Conclusion of an Age by Sylosis
Release date : October 2008
Reviewed by Eric Stephens
In early July 2008, the title of Sylosis' debut full length was revealed to be Conclusion of an Age. Previously, the Reading, Berkshire, UK act had released two EPs, namely Casting the Shadows (2006) and The Supreme Oppressor (2007), via In At the Deep End Records. Slated for issue during late October, Conclusion of an Age's issue would be handled by Nuclear Blast Records. With producer Scott Atkins, the album was recorded at Grindstone Studios. Reportedly, the record's lyrical theme deals with the direction which the planet is venturing towards, and the consequences that humanity will face. During early August, Conclusion of an Age's artwork was unveiled. Designed by Colin Marks of Rain Song Studios, the man had previously created artwork for the likes of Strapping Young Lad, Aborted and Whitechapel. Later in the month, the album's title cut, as well as “Teras”, was made available for streaming via Sylosis' official MySpace page. Two trailers were issued in support of the album during September, and another two were issued during October.
The wind blows, and sea waves crash behind a soft acoustic melody, marking another chapter in the life of Sylosis. However, don't foolishly assume that Conclusion of an Age falls short of being a scorching Metal full length - of the album's tracks, “Desolate Seas” is the only cut which actually favours a gentle approach. “After Lifeless Years” is the inaugural composition to exemplify Sylosis' genuine meat, not to mention Conclusion of an Age's genuine meat. Quickly employing Speed / Thrash stylings, the track features Jamie Graham's growls, and these vocals team against Josh Middleton and Bailey's axework, which drive “After Lifeless Years”. “After Lifeless Years”'s whole sound is greatly comparable to the sonics utilized by All That Remains and The Black Dahlia Murder, featuring dual running guitar parts, and clean Power vocals. Upon the title cut, Callard's pacy drumming is lent a marvelous opportunity to shine. “Conclusion of an Age” races at breakneck speed, and possesses both squealing guitars, and thrashing solos. In this respect, the number bears shades of Evile. Whilst Conclusion of an Age's artwork, as well as several song titles, firmly convey a Progressive ambience, Sylosis exhibit unadulterated Thrash hallmarks, despite being technically sound enough to incorporate more Progressive ingredients. “Swallow the World” and “Last Remaining Light” inaugurate via a slow demeanour, the only tracks to do so. Eventually however, the outfit bursts into shredding Speed Metal.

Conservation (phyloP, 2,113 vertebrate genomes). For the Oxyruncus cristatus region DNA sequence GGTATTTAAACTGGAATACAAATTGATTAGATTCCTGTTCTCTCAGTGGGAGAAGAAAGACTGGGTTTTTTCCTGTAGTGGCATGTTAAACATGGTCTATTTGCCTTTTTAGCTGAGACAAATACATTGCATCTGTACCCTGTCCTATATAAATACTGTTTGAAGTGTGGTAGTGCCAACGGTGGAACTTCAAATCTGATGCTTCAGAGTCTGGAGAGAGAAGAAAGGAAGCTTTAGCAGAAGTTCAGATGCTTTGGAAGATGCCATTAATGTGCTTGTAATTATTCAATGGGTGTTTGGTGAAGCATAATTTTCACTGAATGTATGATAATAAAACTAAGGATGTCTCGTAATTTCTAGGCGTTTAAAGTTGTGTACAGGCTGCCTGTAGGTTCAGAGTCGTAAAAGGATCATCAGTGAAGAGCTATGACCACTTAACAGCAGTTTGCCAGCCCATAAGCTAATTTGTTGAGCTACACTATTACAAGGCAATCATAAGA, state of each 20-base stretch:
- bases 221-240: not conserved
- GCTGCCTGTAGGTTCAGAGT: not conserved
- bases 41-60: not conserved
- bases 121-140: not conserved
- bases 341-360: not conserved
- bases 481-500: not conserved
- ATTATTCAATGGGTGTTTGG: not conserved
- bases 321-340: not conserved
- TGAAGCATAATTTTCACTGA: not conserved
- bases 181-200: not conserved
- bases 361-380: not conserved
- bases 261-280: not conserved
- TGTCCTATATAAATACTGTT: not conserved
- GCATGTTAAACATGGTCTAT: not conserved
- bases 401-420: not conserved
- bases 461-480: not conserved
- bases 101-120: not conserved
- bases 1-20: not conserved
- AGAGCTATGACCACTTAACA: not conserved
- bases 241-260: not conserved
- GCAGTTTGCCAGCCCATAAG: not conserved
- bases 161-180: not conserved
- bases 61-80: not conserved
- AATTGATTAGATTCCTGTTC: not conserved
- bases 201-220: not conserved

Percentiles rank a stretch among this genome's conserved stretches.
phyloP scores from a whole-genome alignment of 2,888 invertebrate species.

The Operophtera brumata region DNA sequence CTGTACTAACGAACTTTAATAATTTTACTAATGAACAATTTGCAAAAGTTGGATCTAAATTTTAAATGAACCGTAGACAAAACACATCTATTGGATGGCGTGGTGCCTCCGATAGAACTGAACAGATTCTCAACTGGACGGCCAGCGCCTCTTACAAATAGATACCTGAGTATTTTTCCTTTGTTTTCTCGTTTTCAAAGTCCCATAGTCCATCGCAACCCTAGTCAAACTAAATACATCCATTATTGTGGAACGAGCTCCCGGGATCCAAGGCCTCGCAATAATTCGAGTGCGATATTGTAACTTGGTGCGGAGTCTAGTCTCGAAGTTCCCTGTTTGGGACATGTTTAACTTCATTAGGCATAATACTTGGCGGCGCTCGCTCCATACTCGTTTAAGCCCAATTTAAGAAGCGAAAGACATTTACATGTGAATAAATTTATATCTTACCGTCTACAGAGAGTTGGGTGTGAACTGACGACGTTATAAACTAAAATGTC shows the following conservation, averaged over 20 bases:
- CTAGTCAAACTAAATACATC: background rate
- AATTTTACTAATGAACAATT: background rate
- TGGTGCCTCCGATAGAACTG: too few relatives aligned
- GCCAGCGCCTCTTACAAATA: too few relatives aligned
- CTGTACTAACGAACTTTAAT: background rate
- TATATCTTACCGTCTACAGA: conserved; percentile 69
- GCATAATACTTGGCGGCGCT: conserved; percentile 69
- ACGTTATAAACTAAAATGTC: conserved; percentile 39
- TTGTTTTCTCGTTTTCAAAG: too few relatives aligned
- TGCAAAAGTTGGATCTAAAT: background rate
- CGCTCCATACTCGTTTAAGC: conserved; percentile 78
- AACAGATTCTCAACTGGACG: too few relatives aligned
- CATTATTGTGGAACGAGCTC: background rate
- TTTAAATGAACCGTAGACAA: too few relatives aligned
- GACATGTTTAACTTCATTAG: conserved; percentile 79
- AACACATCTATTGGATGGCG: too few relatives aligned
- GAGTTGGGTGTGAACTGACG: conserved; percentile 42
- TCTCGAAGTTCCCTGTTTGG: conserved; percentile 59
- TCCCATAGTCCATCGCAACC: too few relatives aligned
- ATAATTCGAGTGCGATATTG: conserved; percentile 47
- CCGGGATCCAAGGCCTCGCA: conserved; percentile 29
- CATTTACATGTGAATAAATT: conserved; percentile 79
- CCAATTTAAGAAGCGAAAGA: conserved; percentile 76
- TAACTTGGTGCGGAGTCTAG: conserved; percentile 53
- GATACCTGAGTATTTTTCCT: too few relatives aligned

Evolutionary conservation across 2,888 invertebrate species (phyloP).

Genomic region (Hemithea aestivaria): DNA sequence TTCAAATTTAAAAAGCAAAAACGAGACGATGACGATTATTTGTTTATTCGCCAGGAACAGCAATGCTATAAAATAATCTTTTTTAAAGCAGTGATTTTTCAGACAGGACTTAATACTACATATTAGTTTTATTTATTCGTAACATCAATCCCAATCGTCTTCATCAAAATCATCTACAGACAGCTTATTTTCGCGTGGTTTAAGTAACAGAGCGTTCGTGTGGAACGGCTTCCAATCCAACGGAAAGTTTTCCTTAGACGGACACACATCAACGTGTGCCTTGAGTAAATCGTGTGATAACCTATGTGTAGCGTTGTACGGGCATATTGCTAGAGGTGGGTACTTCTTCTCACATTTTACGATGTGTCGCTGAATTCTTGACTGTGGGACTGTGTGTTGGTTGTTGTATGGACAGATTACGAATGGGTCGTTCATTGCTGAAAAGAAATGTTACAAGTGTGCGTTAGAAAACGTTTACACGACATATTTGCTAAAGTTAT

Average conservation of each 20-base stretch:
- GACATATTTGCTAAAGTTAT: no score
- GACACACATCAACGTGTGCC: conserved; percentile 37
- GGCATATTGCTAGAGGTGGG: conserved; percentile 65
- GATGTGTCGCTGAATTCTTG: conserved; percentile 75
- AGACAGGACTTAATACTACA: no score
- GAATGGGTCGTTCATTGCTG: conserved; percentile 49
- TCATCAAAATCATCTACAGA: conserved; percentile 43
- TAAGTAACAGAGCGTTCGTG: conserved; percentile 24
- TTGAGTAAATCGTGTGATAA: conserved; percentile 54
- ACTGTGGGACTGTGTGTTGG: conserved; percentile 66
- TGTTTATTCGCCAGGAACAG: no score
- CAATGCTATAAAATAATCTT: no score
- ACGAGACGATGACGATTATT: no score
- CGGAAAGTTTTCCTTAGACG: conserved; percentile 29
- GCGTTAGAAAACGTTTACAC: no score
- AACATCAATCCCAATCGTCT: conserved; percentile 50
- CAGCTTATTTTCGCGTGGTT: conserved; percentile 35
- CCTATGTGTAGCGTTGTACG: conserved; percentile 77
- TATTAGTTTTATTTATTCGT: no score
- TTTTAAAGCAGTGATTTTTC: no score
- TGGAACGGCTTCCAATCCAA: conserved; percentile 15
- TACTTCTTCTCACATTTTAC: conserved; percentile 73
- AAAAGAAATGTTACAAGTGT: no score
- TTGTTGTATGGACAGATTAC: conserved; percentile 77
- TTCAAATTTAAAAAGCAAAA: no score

Upon Conclusion of an Age, Sylosis is musically strong. However, the full length lacks that coveted “x factor”, and fails to distinguish itself from material penned by similarly styled contemporaries. Of Conclusion of an Age's tracks, “After Lifeless Years” is the only number which boasts a mixture of screams, as well as clean and Death growls, and this reviewer is curious as to why that is the case. Holding a broad range, Graham employs potent, clean vocals, and the fact that the full length fails to wholly exploit this strength is a disappointment. Middleton's lead guitar work compliments Bailey's stylings, helping to lend the material its screaming edge. Illustrating a staunch ability within both, this affords Sylosis a vast scope. Those who particularly enjoy The Black Dahlia Murder's material, and groups which tread a similar musical path, will draw satisfaction from Conclusion of an Age. Albeit not dissimilar, the full length happens to be just as great. Upon future outings, it would be warming to hear more technical stylings - stylings which somewhat surfaced during the title cut.